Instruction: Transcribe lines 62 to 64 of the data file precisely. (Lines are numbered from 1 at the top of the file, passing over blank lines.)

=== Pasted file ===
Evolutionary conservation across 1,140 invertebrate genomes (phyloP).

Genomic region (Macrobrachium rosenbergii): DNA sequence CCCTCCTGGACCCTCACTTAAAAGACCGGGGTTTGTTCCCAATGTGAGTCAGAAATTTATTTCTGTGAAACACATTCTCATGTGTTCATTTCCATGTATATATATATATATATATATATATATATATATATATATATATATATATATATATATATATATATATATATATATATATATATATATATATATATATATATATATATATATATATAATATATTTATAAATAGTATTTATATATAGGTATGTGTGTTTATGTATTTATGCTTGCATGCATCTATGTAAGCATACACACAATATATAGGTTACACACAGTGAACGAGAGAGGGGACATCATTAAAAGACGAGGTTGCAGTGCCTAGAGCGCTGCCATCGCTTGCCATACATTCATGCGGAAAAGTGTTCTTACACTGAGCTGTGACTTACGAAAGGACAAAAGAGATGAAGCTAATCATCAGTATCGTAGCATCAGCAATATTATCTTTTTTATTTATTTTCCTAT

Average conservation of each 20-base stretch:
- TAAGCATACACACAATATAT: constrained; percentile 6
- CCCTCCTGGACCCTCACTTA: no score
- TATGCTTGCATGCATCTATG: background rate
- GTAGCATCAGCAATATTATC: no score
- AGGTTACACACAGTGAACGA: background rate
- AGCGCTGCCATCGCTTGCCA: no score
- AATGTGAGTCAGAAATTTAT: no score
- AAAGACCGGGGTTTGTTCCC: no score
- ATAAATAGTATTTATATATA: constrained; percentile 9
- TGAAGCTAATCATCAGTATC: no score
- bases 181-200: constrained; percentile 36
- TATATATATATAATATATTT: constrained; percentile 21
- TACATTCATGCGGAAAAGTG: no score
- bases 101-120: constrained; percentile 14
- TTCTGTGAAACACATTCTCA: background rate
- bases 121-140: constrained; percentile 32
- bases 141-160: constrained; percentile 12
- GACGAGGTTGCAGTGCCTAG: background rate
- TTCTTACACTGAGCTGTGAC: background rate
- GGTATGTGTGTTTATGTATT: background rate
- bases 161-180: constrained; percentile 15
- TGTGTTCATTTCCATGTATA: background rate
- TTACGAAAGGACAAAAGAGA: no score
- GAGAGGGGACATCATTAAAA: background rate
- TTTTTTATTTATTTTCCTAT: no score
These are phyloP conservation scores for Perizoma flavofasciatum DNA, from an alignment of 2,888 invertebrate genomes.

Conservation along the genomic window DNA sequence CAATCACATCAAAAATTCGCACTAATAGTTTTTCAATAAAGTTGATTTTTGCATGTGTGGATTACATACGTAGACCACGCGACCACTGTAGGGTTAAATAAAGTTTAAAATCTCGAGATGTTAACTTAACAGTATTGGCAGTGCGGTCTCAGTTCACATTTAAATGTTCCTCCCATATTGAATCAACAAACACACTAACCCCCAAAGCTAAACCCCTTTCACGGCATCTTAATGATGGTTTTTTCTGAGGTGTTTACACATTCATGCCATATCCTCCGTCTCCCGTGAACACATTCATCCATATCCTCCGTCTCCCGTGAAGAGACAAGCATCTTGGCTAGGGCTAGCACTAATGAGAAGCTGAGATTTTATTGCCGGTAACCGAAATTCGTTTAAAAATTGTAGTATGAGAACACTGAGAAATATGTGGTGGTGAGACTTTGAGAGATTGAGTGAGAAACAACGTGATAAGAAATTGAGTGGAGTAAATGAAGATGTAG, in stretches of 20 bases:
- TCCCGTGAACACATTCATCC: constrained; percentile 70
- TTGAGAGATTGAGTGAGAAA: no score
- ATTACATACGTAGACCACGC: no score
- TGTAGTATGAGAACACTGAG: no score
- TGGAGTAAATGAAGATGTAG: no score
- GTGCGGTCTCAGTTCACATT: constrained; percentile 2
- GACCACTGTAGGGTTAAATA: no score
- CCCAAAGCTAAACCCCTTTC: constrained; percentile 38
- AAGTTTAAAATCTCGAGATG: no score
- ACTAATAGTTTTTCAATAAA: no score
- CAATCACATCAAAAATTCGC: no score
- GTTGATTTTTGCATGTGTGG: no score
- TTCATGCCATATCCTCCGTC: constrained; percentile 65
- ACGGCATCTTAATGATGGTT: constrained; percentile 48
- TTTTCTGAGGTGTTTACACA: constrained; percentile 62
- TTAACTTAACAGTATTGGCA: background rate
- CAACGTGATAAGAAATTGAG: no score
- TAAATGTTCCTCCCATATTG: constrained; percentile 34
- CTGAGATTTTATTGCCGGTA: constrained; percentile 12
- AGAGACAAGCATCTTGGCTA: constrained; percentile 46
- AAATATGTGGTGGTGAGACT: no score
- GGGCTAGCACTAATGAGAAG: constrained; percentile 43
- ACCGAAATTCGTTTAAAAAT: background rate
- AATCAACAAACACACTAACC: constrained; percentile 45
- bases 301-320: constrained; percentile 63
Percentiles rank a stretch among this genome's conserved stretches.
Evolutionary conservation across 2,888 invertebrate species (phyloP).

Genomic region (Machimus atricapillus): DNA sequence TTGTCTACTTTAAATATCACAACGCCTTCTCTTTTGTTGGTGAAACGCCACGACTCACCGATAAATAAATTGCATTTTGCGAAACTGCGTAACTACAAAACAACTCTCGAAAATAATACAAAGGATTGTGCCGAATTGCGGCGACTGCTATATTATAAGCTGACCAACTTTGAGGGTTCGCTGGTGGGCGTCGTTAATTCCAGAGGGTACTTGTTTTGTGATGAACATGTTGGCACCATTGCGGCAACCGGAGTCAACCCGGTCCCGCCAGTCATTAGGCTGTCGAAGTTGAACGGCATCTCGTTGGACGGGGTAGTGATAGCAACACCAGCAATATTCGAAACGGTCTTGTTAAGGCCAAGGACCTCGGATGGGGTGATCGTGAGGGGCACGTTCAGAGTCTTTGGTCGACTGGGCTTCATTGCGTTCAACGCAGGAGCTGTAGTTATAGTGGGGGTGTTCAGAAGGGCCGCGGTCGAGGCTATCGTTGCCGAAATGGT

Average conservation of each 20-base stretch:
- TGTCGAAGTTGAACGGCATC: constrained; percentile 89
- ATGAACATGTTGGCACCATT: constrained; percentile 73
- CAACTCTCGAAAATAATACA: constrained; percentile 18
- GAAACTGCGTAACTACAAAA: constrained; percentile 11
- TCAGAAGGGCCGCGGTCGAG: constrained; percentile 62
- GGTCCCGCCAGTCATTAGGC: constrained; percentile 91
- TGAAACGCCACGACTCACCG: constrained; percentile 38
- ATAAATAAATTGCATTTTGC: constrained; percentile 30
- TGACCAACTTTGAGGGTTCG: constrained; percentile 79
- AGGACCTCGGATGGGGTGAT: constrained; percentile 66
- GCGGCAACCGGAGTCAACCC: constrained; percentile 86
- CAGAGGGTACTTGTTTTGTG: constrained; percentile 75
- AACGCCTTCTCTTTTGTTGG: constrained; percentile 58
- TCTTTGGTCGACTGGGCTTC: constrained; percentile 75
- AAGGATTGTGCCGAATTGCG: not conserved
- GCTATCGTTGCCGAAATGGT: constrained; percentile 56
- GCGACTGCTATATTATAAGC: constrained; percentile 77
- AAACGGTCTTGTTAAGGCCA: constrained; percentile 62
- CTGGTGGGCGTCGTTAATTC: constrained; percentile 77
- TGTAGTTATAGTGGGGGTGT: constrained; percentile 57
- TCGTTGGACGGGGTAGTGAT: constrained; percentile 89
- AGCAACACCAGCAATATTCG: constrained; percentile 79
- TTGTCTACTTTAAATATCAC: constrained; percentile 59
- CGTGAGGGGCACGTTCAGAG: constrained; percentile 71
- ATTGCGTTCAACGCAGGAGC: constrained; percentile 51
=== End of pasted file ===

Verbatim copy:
- CAACTCTCGAAAATAATACA: constrained; percentile 18
- GAAACTGCGTAACTACAAAA: constrained; percentile 11
- TCAGAAGGGCCGCGGTCGAG: constrained; percentile 62